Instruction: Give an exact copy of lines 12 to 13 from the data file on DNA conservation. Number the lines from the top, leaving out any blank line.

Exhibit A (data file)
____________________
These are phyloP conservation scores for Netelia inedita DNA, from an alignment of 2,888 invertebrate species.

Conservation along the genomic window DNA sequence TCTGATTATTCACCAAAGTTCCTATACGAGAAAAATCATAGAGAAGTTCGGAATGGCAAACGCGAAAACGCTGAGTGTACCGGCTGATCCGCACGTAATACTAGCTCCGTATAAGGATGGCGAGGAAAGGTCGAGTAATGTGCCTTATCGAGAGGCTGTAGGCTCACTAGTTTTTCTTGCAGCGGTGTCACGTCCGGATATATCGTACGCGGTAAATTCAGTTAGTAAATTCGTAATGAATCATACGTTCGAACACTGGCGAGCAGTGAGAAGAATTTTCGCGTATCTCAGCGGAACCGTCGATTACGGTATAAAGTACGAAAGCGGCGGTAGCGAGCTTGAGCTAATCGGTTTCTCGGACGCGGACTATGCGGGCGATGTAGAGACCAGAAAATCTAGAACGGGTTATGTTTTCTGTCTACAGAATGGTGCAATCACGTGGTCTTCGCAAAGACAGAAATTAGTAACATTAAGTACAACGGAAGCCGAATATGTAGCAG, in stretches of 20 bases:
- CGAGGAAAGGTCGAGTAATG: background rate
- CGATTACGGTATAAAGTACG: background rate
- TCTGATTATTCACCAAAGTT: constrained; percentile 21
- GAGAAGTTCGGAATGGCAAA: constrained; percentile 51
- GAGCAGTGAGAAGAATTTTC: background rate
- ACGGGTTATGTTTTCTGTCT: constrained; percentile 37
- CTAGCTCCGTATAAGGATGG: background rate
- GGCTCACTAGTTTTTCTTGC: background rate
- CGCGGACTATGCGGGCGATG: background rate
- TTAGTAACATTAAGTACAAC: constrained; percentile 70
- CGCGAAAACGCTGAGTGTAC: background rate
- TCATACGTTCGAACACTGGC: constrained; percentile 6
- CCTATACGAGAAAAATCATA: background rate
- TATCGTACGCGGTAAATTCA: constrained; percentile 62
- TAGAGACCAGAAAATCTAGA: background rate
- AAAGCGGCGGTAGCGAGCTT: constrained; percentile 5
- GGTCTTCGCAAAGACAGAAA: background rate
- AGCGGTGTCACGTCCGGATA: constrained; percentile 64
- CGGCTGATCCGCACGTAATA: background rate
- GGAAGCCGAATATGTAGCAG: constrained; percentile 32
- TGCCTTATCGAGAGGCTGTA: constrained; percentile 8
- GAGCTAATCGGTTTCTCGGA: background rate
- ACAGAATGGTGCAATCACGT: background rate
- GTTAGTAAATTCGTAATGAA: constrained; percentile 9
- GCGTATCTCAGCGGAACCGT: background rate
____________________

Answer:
- TTAGTAACATTAAGTACAAC: constrained; percentile 70
- CGCGAAAACGCTGAGTGTAC: background rate